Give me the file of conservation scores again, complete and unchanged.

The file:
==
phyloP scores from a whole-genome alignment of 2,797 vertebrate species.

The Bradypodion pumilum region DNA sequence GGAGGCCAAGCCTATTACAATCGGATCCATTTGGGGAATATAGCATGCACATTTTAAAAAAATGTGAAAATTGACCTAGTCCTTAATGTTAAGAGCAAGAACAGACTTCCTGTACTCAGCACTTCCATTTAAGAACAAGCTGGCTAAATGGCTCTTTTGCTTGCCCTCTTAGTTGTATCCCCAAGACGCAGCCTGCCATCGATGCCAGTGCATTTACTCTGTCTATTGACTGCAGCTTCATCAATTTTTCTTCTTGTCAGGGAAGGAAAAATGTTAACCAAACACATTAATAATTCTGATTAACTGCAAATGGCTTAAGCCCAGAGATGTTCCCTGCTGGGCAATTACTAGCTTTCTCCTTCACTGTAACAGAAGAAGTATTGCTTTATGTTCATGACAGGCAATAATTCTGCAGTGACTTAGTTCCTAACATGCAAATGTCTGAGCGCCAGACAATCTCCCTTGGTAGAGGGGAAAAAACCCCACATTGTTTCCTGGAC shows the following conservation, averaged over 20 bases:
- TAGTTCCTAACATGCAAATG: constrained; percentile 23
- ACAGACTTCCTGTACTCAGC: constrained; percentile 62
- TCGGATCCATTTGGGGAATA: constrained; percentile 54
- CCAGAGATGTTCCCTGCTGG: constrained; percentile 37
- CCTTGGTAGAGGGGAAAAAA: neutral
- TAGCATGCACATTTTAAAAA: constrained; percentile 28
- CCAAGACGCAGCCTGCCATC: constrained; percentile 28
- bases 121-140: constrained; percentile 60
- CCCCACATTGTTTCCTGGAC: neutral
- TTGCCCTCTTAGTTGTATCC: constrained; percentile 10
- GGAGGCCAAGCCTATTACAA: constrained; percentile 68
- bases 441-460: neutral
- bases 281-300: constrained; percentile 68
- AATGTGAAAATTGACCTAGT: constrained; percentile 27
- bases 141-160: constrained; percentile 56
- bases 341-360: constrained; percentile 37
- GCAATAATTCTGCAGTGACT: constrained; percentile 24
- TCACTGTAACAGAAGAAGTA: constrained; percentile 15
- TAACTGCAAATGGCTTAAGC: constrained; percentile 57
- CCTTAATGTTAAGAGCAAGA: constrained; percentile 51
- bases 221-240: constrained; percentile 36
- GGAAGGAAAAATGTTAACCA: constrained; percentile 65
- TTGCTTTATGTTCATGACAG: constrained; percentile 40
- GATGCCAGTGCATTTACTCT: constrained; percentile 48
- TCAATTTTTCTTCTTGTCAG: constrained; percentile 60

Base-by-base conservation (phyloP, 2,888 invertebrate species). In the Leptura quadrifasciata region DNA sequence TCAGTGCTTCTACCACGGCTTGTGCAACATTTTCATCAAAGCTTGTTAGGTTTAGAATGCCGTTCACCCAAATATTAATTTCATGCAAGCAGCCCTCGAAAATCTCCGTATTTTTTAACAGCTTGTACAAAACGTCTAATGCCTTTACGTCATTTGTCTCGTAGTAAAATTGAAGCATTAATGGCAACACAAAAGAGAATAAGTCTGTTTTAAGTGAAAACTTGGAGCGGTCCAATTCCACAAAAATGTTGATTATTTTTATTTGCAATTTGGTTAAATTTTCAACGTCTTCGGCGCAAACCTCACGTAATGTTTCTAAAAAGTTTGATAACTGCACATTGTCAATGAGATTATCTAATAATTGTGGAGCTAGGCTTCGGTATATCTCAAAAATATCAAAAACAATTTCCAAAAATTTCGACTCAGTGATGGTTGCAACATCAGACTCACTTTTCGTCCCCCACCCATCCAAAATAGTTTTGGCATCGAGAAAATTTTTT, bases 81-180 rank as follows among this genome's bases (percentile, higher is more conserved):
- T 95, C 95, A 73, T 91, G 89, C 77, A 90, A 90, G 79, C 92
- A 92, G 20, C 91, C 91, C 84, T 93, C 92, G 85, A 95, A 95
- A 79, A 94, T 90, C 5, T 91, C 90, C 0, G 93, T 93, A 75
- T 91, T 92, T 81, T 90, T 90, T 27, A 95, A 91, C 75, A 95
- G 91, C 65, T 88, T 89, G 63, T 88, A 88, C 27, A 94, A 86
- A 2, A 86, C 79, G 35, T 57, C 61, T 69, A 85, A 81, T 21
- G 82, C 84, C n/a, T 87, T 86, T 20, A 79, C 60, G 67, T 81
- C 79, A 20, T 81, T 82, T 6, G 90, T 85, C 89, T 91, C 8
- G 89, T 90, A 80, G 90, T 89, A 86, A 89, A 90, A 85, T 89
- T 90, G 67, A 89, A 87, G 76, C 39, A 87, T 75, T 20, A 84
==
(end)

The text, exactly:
phyloP scores from a whole-genome alignment of 2,797 vertebrate species.

The Bradypodion pumilum region DNA sequence GGAGGCCAAGCCTATTACAATCGGATCCATTTGGGGAATATAGCATGCACATTTTAAAAAAATGTGAAAATTGACCTAGTCCTTAATGTTAAGAGCAAGAACAGACTTCCTGTACTCAGCACTTCCATTTAAGAACAAGCTGGCTAAATGGCTCTTTTGCTTGCCCTCTTAGTTGTATCCCCAAGACGCAGCCTGCCATCGATGCCAGTGCATTTACTCTGTCTATTGACTGCAGCTTCATCAATTTTTCTTCTTGTCAGGGAAGGAAAAATGTTAACCAAACACATTAATAATTCTGATTAACTGCAAATGGCTTAAGCCCAGAGATGTTCCCTGCTGGGCAATTACTAGCTTTCTCCTTCACTGTAACAGAAGAAGTATTGCTTTATGTTCATGACAGGCAATAATTCTGCAGTGACTTAGTTCCTAACATGCAAATGTCTGAGCGCCAGACAATCTCCCTTGGTAGAGGGGAAAAAACCCCACATTGTTTCCTGGAC shows the following conservation, averaged over 20 bases:
- TAGTTCCTAACATGCAAATG: constrained; percentile 23
- ACAGACTTCCTGTACTCAGC: constrained; percentile 62
- TCGGATCCATTTGGGGAATA: constrained; percentile 54
- CCAGAGATGTTCCCTGCTGG: constrained; percentile 37
- CCTTGGTAGAGGGGAAAAAA: neutral
- TAGCATGCACATTTTAAAAA: constrained; percentile 28
- CCAAGACGCAGCCTGCCATC: constrained; percentile 28
- bases 121-140: constrained; percentile 60
- CCCCACATTGTTTCCTGGAC: neutral
- TTGCCCTCTTAGTTGTATCC: constrained; percentile 10
- GGAGGCCAAGCCTATTACAA: constrained; percentile 68
- bases 441-460: neutral
- bases 281-300: constrained; percentile 68
- AATGTGAAAATTGACCTAGT: constrained; percentile 27
- bases 141-160: constrained; percentile 56
- bases 341-360: constrained; percentile 37
- GCAATAATTCTGCAGTGACT: constrained; percentile 24
- TCACTGTAACAGAAGAAGTA: constrained; percentile 15
- TAACTGCAAATGGCTTAAGC: constrained; percentile 57
- CCTTAATGTTAAGAGCAAGA: constrained; percentile 51
- bases 221-240: constrained; percentile 36
- GGAAGGAAAAATGTTAACCA: constrained; percentile 65
- TTGCTTTATGTTCATGACAG: constrained; percentile 40
- GATGCCAGTGCATTTACTCT: constrained; percentile 48
- TCAATTTTTCTTCTTGTCAG: constrained; percentile 60

Base-by-base conservation (phyloP, 2,888 invertebrate species). In the Leptura quadrifasciata region DNA sequence TCAGTGCTTCTACCACGGCTTGTGCAACATTTTCATCAAAGCTTGTTAGGTTTAGAATGCCGTTCACCCAAATATTAATTTCATGCAAGCAGCCCTCGAAAATCTCCGTATTTTTTAACAGCTTGTACAAAACGTCTAATGCCTTTACGTCATTTGTCTCGTAGTAAAATTGAAGCATTAATGGCAACACAAAAGAGAATAAGTCTGTTTTAAGTGAAAACTTGGAGCGGTCCAATTCCACAAAAATGTTGATTATTTTTATTTGCAATTTGGTTAAATTTTCAACGTCTTCGGCGCAAACCTCACGTAATGTTTCTAAAAAGTTTGATAACTGCACATTGTCAATGAGATTATCTAATAATTGTGGAGCTAGGCTTCGGTATATCTCAAAAATATCAAAAACAATTTCCAAAAATTTCGACTCAGTGATGGTTGCAACATCAGACTCACTTTTCGTCCCCCACCCATCCAAAATAGTTTTGGCATCGAGAAAATTTTTT, bases 81-180 rank as follows among this genome's bases (percentile, higher is more conserved):
- T 95, C 95, A 73, T 91, G 89, C 77, A 90, A 90, G 79, C 92
- A 92, G 20, C 91, C 91, C 84, T 93, C 92, G 85, A 95, A 95
- A 79, A 94, T 90, C 5, T 91, C 90, C 0, G 93, T 93, A 75
- T 91, T 92, T 81, T 90, T 90, T 27, A 95, A 91, C 75, A 95
- G 91, C 65, T 88, T 89, G 63, T 88, A 88, C 27, A 94, A 86
- A 2, A 86, C 79, G 35, T 57, C 61, T 69, A 85, A 81, T 21
- G 82, C 84, C n/a, T 87, T 86, T 20, A 79, C 60, G 67, T 81
- C 79, A 20, T 81, T 82, T 6, G 90, T 85, C 89, T 91, C 8
- G 89, T 90, A 80, G 90, T 89, A 86, A 89, A 90, A 85, T 89
- T 90, G 67, A 89, A 87, G 76, C 39, A 87, T 75, T 20, A 84